The changing roles of men and women in society partly explain the move towards drinking parity.
The study showed that in people born in the early 1900s, men were:
More than twice as likely as women to drink alcohol at all (2.2 times)
Three times as likely to drink to problematic levels
And 3.6 times as likely to develop health problems from drinking, such as liver cirrhosis
But over the ensuing decades, the gap closed so that for those born at the end of the century men were only:
1.1 times as likely as women to drink alcohol at all
A much lower 1.2 times as likely to drink to problematic levels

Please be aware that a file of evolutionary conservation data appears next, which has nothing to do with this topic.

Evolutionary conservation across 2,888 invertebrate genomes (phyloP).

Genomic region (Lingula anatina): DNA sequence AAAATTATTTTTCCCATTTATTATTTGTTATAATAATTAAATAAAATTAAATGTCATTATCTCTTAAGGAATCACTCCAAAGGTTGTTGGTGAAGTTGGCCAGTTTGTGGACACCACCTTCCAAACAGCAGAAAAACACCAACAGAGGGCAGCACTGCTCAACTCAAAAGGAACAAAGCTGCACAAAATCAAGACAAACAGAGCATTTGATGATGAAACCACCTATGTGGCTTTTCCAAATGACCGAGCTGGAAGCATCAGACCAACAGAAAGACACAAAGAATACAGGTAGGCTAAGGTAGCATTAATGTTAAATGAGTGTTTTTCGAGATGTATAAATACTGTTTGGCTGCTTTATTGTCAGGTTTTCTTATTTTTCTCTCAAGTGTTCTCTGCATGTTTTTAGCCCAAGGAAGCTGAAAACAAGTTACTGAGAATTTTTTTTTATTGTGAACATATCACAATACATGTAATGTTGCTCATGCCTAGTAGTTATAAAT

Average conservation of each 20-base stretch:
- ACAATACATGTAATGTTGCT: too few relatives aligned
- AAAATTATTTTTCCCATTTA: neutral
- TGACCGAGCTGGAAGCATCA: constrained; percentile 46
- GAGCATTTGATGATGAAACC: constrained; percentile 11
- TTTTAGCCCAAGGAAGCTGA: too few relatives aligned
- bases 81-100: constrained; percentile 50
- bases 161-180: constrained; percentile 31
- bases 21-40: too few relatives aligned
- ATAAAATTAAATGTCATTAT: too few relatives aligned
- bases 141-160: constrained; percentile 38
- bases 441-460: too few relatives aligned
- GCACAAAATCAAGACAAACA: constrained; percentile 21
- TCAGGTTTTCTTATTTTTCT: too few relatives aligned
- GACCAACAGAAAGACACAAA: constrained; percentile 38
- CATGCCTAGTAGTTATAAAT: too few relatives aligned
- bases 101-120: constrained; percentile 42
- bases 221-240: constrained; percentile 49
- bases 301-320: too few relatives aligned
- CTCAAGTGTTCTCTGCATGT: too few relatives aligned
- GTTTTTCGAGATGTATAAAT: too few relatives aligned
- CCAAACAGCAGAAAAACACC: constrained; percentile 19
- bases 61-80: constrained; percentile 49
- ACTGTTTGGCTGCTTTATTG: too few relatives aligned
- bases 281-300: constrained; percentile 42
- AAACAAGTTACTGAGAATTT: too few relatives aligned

And 1.3 times as likely to develop health problems from drinking
The team at the University of New South Wales, in Australia, analysed data from people all over the world - although it was massively skewed towards North America and Europe.
They concluded: "Alcohol use and alcohol-use disorders have historically been viewed as a male phenomenon.
"The present study calls this assumption into question and suggests that young women, in particular, should be the target of concerted efforts to reduce the impact of substance use and related harms."
Prof Mark Petticrew, from the London School of Hygiene and Tropical Medicine, said: "Men's and women's roles have been changing over the decades, this is likely to account for some of these trends - but not all.
"The increasing availability of alcohol also plays an important part, as does the way that alcohol marketing is often targeted specifically at women and particularly young women.
"Health professionals need to help the public - both men and women - to understand the health risks of alcohol consumption, and how to reduce those risks."